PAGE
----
Saturday, July 16, 2016

Would You Fund Trump or Sanders: Can Democracy Accept the Far Right or Left?

Trump and the Far Right

There has been much ado about Donald Trump's one-liners, painting him as a racist, xenophobe, and misogynist, which online activists have targeted specifically as a reason for companies and individuals to withdraw support for him.  Read this article about tech giants removing support of the RNC for more info.

All of this sounds strangely familiar to the far right's run on the Austrian presidency.  If you're not familiar with European politics, most of the time the president is nothing more than a figurehead as the Prime Minister is often the political leader.  I had done a recent survey of the last presidential election in Austria as it was an outlier in my European election statistics.  Basically, what I found was that the Austrian people didn't really care about the position of president.  Less than 40% of the populace voted in the previous election, and even though the incumbent was a little out of whack with a large part of the Austrian populace, he still managed to secure more than 90% of the popular vote.  So to recap - Austrian president = no real power = nobody really cares about who it is...

At least that was until the far right got involved.

Speed forward to this election, where the far right won the presidential election in a landslide during the first round.  It made news everywhere, and backlash mounted like crazy.  The second round of elections, guess what.  The far right just barely lost, and recently they've even concluded that the results were fraudulent, probably because their were some extra votes added to make sure the far right didn't "take power."

This is the biggest problem with current trends in democratic politics.  Since the early 1900's the far right and far left haven't been trusted with power.  And who can really blame people for being downright distrustful of their politics.  Trump, for example, has a turbulent past with his treatment of women, he's openly anti-Muslim, and wants to shut down illegal immigration.  The CEO of HP was reported as saying that his politics were reminiscent of Hitler.  But does he really warrant that definition?  Do far right and left parties today echo the past?  Can democracy do more than just tolerate the far right and left?  Can they actually accept them as viable components of democracy?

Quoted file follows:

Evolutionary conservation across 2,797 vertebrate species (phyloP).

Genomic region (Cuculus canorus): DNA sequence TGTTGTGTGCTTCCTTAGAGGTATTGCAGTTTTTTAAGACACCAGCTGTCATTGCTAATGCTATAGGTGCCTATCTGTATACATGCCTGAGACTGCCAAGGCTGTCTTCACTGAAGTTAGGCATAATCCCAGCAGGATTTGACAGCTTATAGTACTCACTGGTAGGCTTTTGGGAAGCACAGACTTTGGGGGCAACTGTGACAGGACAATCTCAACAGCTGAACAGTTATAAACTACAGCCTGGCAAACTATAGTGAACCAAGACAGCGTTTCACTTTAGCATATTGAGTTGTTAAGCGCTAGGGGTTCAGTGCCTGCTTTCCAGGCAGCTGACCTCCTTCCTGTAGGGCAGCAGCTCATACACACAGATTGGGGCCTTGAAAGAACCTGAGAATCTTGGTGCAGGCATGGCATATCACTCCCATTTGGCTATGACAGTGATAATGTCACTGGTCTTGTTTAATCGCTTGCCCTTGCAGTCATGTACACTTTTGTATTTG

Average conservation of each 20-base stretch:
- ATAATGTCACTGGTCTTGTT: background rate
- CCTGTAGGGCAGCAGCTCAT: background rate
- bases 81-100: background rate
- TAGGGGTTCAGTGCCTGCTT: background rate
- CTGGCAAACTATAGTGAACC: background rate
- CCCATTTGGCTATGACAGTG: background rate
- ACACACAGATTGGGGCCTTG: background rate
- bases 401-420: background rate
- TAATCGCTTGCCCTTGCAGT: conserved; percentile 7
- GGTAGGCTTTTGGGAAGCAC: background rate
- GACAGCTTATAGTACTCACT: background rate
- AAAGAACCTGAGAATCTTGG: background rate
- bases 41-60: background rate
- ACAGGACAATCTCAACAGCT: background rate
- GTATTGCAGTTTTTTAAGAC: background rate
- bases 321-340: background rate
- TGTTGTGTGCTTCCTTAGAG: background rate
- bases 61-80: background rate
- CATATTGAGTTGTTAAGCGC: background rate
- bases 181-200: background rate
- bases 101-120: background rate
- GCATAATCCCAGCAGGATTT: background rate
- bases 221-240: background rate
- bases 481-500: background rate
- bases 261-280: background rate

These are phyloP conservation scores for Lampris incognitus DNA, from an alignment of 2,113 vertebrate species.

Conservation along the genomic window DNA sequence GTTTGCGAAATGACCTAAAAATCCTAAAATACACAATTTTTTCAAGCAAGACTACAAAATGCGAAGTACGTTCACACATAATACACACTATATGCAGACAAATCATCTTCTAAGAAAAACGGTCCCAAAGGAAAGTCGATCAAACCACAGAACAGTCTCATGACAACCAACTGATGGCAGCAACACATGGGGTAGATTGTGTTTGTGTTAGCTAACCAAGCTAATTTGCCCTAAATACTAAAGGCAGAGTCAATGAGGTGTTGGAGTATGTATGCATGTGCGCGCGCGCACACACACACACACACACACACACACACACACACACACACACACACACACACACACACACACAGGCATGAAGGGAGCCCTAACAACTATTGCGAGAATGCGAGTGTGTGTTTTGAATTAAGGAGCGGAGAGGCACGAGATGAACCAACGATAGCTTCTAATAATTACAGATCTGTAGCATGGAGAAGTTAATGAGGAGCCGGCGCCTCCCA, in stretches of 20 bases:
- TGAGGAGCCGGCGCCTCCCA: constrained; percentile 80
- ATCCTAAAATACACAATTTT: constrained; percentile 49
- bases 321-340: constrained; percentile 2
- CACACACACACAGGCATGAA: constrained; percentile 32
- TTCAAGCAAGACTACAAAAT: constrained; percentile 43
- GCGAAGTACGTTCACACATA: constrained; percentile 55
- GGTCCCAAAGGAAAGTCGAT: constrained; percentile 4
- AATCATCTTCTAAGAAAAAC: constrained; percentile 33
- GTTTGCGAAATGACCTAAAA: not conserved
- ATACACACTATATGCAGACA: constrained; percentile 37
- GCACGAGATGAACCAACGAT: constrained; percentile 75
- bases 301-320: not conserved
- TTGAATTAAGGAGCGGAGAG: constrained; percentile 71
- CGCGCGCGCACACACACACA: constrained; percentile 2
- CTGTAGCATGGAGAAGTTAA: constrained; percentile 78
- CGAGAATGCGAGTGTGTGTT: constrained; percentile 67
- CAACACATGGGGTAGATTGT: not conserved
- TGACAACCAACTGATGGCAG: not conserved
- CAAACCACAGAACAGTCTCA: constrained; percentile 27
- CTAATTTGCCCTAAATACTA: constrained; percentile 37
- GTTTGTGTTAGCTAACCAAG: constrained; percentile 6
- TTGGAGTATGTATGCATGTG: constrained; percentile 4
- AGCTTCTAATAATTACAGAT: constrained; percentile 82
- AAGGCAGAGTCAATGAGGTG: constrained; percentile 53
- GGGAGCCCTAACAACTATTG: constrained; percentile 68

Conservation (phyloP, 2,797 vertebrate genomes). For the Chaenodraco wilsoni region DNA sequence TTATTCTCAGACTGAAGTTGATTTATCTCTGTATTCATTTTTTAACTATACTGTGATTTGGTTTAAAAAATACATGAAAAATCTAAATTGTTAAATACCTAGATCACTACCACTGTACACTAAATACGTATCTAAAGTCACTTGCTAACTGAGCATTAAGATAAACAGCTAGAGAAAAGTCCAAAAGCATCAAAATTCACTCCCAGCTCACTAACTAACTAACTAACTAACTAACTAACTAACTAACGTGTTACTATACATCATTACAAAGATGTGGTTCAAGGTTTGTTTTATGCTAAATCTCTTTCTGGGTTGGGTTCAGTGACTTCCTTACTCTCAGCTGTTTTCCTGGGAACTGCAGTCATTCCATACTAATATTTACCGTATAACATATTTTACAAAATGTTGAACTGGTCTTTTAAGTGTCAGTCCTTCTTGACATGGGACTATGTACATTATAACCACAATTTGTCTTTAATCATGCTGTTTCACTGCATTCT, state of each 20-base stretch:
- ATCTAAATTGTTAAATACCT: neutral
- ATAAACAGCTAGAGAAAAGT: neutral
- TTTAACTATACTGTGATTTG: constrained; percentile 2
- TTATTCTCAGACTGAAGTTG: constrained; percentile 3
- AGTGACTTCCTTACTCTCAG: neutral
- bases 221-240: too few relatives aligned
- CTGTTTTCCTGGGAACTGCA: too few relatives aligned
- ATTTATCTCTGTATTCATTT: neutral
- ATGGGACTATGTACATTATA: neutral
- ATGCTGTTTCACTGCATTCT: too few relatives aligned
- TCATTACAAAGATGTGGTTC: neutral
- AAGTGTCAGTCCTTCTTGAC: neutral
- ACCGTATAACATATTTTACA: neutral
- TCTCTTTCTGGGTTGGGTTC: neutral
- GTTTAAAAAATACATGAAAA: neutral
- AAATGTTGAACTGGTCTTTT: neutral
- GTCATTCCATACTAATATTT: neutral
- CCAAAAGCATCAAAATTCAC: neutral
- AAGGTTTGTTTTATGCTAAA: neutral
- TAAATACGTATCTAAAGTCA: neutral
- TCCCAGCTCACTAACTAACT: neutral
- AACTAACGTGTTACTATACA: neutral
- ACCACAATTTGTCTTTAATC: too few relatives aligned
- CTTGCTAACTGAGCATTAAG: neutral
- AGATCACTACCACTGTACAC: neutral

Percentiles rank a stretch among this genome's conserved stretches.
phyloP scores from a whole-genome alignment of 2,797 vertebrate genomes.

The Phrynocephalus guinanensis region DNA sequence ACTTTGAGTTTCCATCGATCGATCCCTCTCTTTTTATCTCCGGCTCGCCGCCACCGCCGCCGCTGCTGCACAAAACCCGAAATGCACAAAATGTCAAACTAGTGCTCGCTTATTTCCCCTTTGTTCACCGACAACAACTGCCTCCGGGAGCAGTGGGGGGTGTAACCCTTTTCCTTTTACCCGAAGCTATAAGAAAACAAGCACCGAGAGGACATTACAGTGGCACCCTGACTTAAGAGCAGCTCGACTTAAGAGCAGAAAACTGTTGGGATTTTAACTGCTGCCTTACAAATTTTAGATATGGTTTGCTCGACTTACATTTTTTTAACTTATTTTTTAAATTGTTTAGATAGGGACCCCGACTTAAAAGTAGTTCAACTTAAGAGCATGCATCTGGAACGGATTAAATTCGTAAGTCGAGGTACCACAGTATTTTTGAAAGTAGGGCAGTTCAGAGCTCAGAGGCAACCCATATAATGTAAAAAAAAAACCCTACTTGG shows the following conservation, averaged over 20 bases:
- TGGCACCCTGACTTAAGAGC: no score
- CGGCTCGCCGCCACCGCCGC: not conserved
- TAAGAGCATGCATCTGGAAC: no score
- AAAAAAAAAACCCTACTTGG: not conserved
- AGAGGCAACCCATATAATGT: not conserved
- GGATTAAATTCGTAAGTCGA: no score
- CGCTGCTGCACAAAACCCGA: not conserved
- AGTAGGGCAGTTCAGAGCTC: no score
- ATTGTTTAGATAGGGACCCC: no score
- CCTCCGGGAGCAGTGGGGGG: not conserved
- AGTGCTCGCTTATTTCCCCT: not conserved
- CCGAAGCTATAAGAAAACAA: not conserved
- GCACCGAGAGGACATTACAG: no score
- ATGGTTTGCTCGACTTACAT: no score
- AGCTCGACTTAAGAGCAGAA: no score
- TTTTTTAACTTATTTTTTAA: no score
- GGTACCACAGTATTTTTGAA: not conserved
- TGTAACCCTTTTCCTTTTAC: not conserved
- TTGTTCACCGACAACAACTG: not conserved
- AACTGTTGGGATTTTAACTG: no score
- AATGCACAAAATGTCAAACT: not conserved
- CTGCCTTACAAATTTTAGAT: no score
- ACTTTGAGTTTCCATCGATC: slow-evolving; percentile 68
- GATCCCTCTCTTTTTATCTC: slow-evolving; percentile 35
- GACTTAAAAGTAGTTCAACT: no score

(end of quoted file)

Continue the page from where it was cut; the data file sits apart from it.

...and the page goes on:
The most recent Brexit vote illustrated the disparate nature of rightest views combined with the rest of democracy.  The vote was extremely close, and those who lost out, lost big in their desires.  Personally, I think this is why most people are terrified of the far right and left because their ideals are so different.  In the US, I think a lot of this comes down to how the public forum has created an extremely large divide between the left and right in general since the 90's.  Partisan politics has become the name of the game, with no side willing to concede a loss to the other, the two sides have not grown together as issues have progressed, but instead become more and more divided.  Take the issue of gay-marriage for example.  The issue came to a standstill in the public forum, no side was willing to concede or to compromise, so the supreme court issued an order that forced around half of the population in the US to go along with, even though they had not been at all convinced of the merits of the ruling.

The recent election is showing us how the divide has deepened even further and populist movements on the far ends of the spectrum have gained momentum from a very dissatisfied population, not only from moral issues but also on matters of economics.

All this brings us full circle to reminiscing if Trump is the next Hitler.